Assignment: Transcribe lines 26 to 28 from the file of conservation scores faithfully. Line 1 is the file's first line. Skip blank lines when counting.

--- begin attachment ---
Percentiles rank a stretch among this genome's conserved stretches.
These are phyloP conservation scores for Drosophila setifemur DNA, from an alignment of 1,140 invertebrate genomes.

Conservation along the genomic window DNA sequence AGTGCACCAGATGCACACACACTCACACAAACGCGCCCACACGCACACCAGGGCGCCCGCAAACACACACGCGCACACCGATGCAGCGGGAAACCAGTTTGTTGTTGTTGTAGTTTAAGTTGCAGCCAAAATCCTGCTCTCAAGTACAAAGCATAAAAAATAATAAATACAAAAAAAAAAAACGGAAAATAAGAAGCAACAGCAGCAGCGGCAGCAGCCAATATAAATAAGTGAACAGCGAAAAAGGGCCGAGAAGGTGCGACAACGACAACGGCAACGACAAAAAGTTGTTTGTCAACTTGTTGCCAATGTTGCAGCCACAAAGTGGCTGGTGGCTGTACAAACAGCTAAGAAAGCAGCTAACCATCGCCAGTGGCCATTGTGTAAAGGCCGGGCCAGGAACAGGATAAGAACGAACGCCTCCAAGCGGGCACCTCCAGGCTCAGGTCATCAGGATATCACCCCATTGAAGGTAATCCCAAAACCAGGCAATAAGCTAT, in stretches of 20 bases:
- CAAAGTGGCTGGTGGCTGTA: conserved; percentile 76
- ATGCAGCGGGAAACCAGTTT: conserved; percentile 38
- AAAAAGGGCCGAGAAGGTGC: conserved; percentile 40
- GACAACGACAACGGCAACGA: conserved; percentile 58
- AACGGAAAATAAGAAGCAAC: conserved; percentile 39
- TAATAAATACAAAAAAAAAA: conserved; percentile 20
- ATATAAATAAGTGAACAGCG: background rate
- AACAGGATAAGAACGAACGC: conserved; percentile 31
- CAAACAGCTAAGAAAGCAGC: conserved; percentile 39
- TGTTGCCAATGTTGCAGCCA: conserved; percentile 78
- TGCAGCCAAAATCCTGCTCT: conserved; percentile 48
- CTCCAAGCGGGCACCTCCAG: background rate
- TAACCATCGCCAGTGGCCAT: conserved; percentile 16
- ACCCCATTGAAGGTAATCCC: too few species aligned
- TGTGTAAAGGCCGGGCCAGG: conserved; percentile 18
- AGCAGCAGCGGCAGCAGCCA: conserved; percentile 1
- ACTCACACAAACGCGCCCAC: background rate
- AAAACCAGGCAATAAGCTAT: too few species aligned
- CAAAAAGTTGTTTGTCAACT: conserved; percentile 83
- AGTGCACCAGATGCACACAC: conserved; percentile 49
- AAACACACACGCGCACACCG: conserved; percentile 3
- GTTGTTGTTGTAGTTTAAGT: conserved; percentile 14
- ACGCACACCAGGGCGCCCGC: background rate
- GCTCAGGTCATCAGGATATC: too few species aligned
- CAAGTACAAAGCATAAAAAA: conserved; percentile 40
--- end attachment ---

- ACGCACACCAGGGCGCCCGC: background rate
- GCTCAGGTCATCAGGATATC: too few species aligned
- CAAGTACAAAGCATAAAAAA: conserved; percentile 40